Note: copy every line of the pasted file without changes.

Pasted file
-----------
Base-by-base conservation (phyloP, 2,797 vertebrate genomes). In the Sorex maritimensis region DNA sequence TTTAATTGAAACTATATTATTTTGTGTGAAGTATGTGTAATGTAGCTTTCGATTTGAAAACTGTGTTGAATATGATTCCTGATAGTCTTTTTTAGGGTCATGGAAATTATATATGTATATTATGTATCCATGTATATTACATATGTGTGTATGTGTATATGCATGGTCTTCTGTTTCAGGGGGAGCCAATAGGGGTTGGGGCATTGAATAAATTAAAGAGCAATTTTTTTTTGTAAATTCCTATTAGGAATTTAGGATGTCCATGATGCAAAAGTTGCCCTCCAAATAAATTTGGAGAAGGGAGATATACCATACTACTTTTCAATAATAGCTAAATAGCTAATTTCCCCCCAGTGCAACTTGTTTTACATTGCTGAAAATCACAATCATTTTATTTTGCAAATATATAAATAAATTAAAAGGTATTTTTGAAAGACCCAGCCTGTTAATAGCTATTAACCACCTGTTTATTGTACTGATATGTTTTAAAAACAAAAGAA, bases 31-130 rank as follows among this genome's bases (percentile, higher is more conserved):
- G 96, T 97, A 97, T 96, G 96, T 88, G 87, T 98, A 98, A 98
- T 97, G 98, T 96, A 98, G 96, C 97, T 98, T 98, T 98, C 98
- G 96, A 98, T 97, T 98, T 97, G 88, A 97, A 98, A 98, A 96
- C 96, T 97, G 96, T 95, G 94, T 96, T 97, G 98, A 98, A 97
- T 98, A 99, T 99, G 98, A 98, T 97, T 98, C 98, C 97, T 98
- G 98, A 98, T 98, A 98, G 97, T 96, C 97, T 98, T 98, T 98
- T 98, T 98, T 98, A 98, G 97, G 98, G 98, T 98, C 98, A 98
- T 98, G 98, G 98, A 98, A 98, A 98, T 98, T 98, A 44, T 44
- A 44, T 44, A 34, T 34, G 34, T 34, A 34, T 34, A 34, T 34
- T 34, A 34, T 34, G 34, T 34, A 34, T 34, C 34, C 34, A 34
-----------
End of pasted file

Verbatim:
Base-by-base conservation (phyloP, 2,797 vertebrate genomes). In the Sorex maritimensis region DNA sequence TTTAATTGAAACTATATTATTTTGTGTGAAGTATGTGTAATGTAGCTTTCGATTTGAAAACTGTGTTGAATATGATTCCTGATAGTCTTTTTTAGGGTCATGGAAATTATATATGTATATTATGTATCCATGTATATTACATATGTGTGTATGTGTATATGCATGGTCTTCTGTTTCAGGGGGAGCCAATAGGGGTTGGGGCATTGAATAAATTAAAGAGCAATTTTTTTTTGTAAATTCCTATTAGGAATTTAGGATGTCCATGATGCAAAAGTTGCCCTCCAAATAAATTTGGAGAAGGGAGATATACCATACTACTTTTCAATAATAGCTAAATAGCTAATTTCCCCCCAGTGCAACTTGTTTTACATTGCTGAAAATCACAATCATTTTATTTTGCAAATATATAAATAAATTAAAAGGTATTTTTGAAAGACCCAGCCTGTTAATAGCTATTAACCACCTGTTTATTGTACTGATATGTTTTAAAAACAAAAGAA, bases 31-130 rank as follows among this genome's bases (percentile, higher is more conserved):
- G 96, T 97, A 97, T 96, G 96, T 88, G 87, T 98, A 98, A 98
- T 97, G 98, T 96, A 98, G 96, C 97, T 98, T 98, T 98, C 98
- G 96, A 98, T 97, T 98, T 97, G 88, A 97, A 98, A 98, A 96
- C 96, T 97, G 96, T 95, G 94, T 96, T 97, G 98, A 98, A 97
- T 98, A 99, T 99, G 98, A 98, T 97, T 98, C 98, C 97, T 98
- G 98, A 98, T 98, A 98, G 97, T 96, C 97, T 98, T 98, T 98
- T 98, T 98, T 98, A 98, G 97, G 98, G 98, T 98, C 98, A 98
- T 98, G 98, G 98, A 98, A 98, A 98, T 98, T 98, A 44, T 44
- A 44, T 44, A 34, T 34, G 34, T 34, A 34, T 34, A 34, T 34
- T 34, A 34, T 34, G 34, T 34, A 34, T 34, C 34, C 34, A 34